Chamberlain Hall is holy ground to us, the site of many holy moments in our childhood, teen, and adult years. We have both knelt at the altar there, played in the band there, sung and prayed and worshiped and more.

The divisional band played several selections, a praise team led a block of worship music, a young officer gave a testimony, a vocal solo was offered, and an interpretive dance was performed.

Commissioner Israel Gaither preached memorably (no surprise, of course) on the Matthew 8 account of the blind man who received a second touch, and the response during the prayer meeting that followed was beautiful to see.

We were blessed to be greeted warmly by many, many dear old friends (who I'm sure were jealous that we have stayed so young), including the new divisional leaders, our beloved friends Majors Hugh and Kathy Steele. It was a refreshing and renewing morning of worship and fellowship, for which we thank God.

Love Is an Orientation

Andrew Marin is a pastor. Conservative. Evangelical. Bible-believing. Lover of God. Follower of Jesus. And he has written a much-needed must-read book for Christians like him, entitled Love Is an Orientation: Elevating the Conversation with the Gay Community.

Marin weaves a persuasive Christian ethic for interacting with gay individuals and the gay community. The first few chapters of the book give the reader insight into the challenges and heartbreak that are part and parcel of many gay people's experience. The understanding and empathy these chapters generate are crucial to the impact of Marin's message in the succeeding chapters. He presents five "Principles for a More Constructive Conversation," and follows those up with sixteen commitments Christians can--and must--make in order to be used by God and received by our gay and lesbian neighbors, family members, and friends. Marin does a masterful job--obviously born of years of experience--of demonstrating a Christlike spirit and felicity to the teachings of the Bible while also challenging the church's sinful conduct toward people whom God loves and for whom Jesus died.

I wish every Christ-follower would read this book. I wish every church would adopt its clear-headed Christlike perspective. But I grieve that many will refuse to even give it a hearing. Please don't be that person, or that church.

"Don't Check Your Brains at the Door" Trivia Answers Are Here

Last night I had a blast hosting a "Don't Check Your Brains at the Door Q & A Party" on Facebook, to mark the release of my new book with Josh McDowell. I spent a little over an hour chatting with friends from far and wide about the book, and issues related to the book, and more. You can see some of the conversation here.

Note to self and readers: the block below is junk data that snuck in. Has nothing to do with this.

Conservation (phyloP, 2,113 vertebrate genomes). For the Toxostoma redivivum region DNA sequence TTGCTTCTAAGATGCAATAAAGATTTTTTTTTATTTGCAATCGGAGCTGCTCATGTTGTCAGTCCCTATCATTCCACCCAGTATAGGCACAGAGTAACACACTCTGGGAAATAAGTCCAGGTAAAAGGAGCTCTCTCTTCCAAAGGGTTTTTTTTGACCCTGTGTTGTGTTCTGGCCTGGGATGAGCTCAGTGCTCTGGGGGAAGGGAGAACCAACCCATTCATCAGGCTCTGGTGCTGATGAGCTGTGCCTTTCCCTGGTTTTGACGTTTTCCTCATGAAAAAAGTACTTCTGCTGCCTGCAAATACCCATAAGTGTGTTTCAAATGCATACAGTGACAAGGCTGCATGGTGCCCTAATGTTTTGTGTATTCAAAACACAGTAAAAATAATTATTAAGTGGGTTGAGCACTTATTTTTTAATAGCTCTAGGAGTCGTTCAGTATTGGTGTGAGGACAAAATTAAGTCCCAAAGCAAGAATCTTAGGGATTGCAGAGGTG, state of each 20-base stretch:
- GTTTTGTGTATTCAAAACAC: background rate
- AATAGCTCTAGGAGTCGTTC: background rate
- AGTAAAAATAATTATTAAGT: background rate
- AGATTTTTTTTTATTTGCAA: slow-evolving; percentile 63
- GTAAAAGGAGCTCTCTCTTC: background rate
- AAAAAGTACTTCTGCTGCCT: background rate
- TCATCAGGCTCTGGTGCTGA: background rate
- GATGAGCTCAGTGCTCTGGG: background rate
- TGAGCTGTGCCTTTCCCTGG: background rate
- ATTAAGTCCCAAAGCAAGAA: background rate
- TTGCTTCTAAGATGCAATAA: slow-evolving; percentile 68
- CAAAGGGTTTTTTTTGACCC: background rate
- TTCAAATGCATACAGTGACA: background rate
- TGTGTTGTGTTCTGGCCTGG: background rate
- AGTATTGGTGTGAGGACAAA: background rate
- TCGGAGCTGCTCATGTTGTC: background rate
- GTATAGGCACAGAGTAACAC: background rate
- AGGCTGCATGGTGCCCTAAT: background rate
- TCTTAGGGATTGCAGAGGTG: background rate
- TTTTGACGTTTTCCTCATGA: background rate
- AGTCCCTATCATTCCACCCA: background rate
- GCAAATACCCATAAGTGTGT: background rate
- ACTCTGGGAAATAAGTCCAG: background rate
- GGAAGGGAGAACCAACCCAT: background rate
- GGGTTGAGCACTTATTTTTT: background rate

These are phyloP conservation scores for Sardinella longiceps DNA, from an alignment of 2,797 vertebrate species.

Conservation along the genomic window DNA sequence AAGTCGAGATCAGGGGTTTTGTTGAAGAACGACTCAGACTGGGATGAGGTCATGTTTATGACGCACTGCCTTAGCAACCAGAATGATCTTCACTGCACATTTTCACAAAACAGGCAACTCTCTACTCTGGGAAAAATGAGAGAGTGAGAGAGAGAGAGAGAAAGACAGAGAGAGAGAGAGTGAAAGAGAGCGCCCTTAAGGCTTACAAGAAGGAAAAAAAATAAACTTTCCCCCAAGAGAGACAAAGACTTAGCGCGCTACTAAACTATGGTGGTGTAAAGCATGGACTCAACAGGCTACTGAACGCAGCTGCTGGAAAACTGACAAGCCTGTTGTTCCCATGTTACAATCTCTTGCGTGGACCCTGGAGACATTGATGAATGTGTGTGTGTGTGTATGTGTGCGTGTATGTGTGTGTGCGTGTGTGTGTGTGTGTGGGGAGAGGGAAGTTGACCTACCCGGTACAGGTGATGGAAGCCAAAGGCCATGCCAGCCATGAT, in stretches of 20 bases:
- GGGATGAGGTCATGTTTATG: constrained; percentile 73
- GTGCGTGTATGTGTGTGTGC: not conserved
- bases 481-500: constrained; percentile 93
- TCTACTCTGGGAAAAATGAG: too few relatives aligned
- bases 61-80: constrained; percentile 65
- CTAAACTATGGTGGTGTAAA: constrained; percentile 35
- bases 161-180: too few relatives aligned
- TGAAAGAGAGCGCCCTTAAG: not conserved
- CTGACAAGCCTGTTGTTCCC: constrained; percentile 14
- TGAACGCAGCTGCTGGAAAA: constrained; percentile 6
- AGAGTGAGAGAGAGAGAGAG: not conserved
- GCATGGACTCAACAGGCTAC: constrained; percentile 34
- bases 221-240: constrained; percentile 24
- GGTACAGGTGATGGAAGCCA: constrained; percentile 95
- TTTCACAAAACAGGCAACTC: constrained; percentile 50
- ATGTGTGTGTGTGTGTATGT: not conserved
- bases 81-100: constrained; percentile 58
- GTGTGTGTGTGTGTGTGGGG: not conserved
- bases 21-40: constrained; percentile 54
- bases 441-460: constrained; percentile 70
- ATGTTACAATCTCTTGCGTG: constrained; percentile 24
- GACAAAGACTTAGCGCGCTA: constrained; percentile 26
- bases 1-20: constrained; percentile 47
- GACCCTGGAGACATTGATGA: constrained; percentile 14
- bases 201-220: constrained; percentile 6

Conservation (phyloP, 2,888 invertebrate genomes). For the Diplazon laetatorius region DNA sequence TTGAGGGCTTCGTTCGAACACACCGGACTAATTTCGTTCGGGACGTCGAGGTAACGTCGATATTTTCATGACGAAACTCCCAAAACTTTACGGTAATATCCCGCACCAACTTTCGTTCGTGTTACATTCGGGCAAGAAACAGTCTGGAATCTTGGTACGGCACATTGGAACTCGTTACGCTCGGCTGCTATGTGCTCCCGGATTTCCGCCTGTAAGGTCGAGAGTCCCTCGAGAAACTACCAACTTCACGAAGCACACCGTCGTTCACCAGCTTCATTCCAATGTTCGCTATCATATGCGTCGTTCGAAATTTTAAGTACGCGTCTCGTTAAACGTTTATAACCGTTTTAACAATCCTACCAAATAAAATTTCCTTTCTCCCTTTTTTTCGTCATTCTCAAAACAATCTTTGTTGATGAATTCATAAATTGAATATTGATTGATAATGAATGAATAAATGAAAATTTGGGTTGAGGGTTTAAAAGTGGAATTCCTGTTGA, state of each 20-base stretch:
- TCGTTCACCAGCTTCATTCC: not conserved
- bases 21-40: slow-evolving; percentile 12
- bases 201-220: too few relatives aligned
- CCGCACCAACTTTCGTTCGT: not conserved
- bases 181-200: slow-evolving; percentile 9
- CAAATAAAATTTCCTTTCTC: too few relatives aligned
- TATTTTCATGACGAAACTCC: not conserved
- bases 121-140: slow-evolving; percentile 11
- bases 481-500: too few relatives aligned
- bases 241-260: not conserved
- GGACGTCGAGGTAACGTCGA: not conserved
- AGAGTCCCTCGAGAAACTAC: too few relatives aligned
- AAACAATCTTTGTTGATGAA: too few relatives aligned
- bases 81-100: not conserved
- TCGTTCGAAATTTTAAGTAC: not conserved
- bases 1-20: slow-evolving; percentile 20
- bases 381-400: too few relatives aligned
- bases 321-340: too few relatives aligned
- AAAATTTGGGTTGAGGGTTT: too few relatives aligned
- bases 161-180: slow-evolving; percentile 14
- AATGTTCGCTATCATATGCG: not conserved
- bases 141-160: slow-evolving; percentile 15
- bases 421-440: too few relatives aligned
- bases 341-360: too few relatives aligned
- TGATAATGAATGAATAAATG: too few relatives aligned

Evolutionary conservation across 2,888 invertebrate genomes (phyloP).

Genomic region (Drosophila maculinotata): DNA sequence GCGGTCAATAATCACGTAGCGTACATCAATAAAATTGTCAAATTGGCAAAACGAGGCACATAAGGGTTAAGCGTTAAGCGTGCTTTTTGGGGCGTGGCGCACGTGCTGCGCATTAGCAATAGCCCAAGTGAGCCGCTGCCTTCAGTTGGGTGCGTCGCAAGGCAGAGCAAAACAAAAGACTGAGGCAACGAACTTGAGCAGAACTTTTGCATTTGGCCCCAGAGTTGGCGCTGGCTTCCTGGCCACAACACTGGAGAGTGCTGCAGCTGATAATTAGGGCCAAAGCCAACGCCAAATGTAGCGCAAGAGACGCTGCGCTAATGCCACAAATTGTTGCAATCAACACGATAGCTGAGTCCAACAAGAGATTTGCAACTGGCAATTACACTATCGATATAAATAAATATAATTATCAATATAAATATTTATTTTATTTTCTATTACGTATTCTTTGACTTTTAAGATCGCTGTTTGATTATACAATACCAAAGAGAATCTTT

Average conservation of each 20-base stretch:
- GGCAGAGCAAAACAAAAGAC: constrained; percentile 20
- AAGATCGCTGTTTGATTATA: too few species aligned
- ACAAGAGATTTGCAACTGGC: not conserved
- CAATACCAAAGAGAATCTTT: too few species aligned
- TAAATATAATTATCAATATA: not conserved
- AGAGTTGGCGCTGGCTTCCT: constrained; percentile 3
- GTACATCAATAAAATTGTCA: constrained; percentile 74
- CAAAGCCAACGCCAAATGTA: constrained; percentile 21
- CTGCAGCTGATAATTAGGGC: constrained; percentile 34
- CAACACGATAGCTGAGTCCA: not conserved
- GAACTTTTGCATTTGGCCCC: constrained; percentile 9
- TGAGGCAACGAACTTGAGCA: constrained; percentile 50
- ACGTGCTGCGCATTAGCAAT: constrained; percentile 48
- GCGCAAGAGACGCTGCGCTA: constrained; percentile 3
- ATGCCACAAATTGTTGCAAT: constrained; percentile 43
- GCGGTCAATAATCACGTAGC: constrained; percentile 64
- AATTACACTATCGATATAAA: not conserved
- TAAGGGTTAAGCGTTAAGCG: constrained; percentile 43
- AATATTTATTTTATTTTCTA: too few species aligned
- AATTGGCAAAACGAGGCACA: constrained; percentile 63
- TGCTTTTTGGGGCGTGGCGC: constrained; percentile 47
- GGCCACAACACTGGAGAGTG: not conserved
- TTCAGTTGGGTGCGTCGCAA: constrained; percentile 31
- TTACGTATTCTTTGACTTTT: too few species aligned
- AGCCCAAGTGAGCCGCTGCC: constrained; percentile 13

Part of the evening's festivities was a trivia contest....with questions about me and others about Josh. As promised, I'm posting the answers here on the Desperate Pastor blog.


Bob’s nicknames over his lifetime have included “Murph,” “Hoss,” and “AWOL.” TRUE
"Murph" came from my role in the musical, "Natural High," performed with the Metro-Aires in St. Louis when I lived there during my thirteenth and fourteenth years. "Hoss" has been a lifelong nickname, a truncation of my last name. And "AWOL" came about in high school because I was more often absent than present.
Bob wrote parts of the Bible. TRUE
Well, okay, sorta true. I wrote the prayers for the Job-Malachi section of The Prayer Bible from Tyndale House Publishers.
Bob had coauthored four books with Josh McDowell before they ever met. FALSE
It was three books.
Bob once went over a year without wearing matched socks. TRUE
It started at camp, when my laundry wasn't done, and I had to wear an unmatched pair of socks (this was in the days when tube socks were worn almost up to the knee and had colored stripes at the top). I got so much attention, I kept it up...for more than a year. Until I was onstage at AOK Congress 1976, in Columbus, in the garb of a town crier. I didn't realize until I left the stage that I had broken my record. I'm still dealing with the disappointment.
Bob has been married for 34 years to his high school sweetheart. TRUE
We didn't go to the SAME high school, but the lovely Robin and I began dating at age 16, were married at 19, and have been married now for 34 years, together for 37.

If Josh could share Christ with one person, face to face, it would be Britney Spears. TRUE